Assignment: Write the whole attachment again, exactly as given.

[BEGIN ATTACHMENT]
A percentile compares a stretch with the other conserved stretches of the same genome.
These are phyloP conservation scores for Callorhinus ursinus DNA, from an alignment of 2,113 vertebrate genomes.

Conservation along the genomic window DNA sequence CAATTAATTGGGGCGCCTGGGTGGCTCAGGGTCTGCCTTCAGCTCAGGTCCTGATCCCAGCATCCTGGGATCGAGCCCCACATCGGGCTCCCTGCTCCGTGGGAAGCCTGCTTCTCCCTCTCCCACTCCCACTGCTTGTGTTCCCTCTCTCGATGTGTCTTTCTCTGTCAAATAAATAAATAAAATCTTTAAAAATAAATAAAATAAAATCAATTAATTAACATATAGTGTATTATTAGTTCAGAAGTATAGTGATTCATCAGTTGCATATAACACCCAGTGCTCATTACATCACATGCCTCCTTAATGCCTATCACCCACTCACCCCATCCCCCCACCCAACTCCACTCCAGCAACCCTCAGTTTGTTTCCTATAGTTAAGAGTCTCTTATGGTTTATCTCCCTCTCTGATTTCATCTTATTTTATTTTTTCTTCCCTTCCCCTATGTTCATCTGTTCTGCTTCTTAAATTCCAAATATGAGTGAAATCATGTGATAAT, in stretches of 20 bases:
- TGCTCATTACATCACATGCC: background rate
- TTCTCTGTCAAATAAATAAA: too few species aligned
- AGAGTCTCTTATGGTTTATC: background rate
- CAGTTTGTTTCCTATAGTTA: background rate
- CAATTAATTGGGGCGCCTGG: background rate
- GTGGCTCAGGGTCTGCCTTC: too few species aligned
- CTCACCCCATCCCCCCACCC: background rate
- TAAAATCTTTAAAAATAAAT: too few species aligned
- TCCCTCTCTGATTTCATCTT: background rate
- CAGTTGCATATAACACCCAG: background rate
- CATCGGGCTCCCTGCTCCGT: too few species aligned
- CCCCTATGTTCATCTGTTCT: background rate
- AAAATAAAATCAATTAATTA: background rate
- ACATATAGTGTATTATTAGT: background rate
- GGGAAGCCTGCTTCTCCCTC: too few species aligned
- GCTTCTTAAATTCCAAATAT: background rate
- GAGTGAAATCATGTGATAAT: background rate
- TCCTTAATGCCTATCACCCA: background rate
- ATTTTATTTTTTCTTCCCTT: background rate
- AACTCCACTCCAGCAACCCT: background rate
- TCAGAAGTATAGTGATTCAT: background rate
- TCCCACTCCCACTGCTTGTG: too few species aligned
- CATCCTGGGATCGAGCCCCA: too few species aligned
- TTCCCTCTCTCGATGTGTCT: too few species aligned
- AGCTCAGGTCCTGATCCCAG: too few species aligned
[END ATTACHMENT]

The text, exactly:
A percentile compares a stretch with the other conserved stretches of the same genome.
These are phyloP conservation scores for Callorhinus ursinus DNA, from an alignment of 2,113 vertebrate genomes.

Conservation along the genomic window DNA sequence CAATTAATTGGGGCGCCTGGGTGGCTCAGGGTCTGCCTTCAGCTCAGGTCCTGATCCCAGCATCCTGGGATCGAGCCCCACATCGGGCTCCCTGCTCCGTGGGAAGCCTGCTTCTCCCTCTCCCACTCCCACTGCTTGTGTTCCCTCTCTCGATGTGTCTTTCTCTGTCAAATAAATAAATAAAATCTTTAAAAATAAATAAAATAAAATCAATTAATTAACATATAGTGTATTATTAGTTCAGAAGTATAGTGATTCATCAGTTGCATATAACACCCAGTGCTCATTACATCACATGCCTCCTTAATGCCTATCACCCACTCACCCCATCCCCCCACCCAACTCCACTCCAGCAACCCTCAGTTTGTTTCCTATAGTTAAGAGTCTCTTATGGTTTATCTCCCTCTCTGATTTCATCTTATTTTATTTTTTCTTCCCTTCCCCTATGTTCATCTGTTCTGCTTCTTAAATTCCAAATATGAGTGAAATCATGTGATAAT, in stretches of 20 bases:
- TGCTCATTACATCACATGCC: background rate
- TTCTCTGTCAAATAAATAAA: too few species aligned
- AGAGTCTCTTATGGTTTATC: background rate
- CAGTTTGTTTCCTATAGTTA: background rate
- CAATTAATTGGGGCGCCTGG: background rate
- GTGGCTCAGGGTCTGCCTTC: too few species aligned
- CTCACCCCATCCCCCCACCC: background rate
- TAAAATCTTTAAAAATAAAT: too few species aligned
- TCCCTCTCTGATTTCATCTT: background rate
- CAGTTGCATATAACACCCAG: background rate
- CATCGGGCTCCCTGCTCCGT: too few species aligned
- CCCCTATGTTCATCTGTTCT: background rate
- AAAATAAAATCAATTAATTA: background rate
- ACATATAGTGTATTATTAGT: background rate
- GGGAAGCCTGCTTCTCCCTC: too few species aligned
- GCTTCTTAAATTCCAAATAT: background rate
- GAGTGAAATCATGTGATAAT: background rate
- TCCTTAATGCCTATCACCCA: background rate
- ATTTTATTTTTTCTTCCCTT: background rate
- AACTCCACTCCAGCAACCCT: background rate
- TCAGAAGTATAGTGATTCAT: background rate
- TCCCACTCCCACTGCTTGTG: too few species aligned
- CATCCTGGGATCGAGCCCCA: too few species aligned
- TTCCCTCTCTCGATGTGTCT: too few species aligned
- AGCTCAGGTCCTGATCCCAG: too few species aligned